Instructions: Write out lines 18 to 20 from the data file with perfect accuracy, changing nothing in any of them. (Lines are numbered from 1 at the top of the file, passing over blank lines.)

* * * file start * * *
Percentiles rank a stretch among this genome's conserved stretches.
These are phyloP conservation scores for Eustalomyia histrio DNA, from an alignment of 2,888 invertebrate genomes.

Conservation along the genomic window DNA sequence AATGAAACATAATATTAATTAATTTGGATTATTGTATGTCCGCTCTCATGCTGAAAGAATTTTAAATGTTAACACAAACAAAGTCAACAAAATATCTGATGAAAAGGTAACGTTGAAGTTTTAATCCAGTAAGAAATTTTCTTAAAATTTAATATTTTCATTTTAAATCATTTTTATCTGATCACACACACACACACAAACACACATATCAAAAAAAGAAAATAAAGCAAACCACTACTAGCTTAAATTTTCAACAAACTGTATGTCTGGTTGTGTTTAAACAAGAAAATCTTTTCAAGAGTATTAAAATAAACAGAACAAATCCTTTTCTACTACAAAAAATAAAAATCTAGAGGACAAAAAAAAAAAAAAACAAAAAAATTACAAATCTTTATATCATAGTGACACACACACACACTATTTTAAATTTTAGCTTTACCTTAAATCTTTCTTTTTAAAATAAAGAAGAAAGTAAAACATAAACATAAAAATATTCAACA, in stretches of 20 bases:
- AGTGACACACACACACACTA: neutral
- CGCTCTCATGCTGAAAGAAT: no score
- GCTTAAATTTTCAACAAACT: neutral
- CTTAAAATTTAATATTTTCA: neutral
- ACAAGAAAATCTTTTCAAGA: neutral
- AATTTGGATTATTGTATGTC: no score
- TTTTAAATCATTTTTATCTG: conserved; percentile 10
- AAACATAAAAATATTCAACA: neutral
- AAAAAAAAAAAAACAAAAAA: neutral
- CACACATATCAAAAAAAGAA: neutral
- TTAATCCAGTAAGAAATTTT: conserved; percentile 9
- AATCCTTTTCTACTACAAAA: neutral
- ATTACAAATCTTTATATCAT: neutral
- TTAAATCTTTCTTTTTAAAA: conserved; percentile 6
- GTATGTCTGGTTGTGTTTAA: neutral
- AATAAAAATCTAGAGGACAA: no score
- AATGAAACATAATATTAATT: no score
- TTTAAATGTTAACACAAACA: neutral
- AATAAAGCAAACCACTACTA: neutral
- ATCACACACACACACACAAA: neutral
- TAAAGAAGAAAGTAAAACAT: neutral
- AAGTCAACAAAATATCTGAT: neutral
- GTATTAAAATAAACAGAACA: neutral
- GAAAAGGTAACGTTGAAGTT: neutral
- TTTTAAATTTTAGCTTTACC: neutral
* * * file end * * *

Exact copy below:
- GTATGTCTGGTTGTGTTTAA: neutral
- AATAAAAATCTAGAGGACAA: no score
- AATGAAACATAATATTAATT: no score